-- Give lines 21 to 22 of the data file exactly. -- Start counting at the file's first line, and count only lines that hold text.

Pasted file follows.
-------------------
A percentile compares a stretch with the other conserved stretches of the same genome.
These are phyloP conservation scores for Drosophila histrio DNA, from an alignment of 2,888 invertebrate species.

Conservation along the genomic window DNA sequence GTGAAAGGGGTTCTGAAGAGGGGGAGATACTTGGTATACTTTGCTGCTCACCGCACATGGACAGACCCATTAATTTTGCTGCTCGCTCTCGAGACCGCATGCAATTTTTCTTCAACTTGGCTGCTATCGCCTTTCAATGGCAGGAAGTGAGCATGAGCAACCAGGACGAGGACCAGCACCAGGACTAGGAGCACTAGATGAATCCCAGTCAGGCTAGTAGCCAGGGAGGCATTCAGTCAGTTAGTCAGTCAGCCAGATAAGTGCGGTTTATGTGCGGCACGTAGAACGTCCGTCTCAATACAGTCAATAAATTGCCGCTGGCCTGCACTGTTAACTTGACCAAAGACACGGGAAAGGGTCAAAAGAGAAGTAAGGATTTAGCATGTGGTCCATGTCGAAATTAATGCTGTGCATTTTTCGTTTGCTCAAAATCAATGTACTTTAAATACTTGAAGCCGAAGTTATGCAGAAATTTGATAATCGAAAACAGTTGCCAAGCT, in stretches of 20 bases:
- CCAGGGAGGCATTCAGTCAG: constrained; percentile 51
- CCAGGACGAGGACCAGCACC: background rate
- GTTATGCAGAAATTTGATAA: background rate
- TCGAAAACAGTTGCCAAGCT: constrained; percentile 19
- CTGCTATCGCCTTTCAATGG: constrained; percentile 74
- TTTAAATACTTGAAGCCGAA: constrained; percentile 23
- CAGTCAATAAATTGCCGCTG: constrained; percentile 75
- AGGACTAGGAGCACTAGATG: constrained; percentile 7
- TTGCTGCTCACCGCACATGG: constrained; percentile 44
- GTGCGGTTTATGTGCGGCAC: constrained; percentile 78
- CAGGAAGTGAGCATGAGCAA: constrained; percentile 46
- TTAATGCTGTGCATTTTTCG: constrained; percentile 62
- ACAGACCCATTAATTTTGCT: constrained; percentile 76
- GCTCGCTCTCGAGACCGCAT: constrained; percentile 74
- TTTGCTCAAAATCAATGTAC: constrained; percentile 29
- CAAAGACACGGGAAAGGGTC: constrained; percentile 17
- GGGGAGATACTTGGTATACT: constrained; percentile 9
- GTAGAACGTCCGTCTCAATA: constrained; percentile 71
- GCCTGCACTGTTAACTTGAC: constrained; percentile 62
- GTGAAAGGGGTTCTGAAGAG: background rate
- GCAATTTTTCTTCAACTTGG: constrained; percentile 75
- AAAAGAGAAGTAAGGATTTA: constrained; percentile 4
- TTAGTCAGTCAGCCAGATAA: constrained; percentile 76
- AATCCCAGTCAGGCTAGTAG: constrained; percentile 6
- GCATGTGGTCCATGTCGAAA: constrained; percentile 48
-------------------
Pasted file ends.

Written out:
- GTAGAACGTCCGTCTCAATA: constrained; percentile 71
- GCCTGCACTGTTAACTTGAC: constrained; percentile 62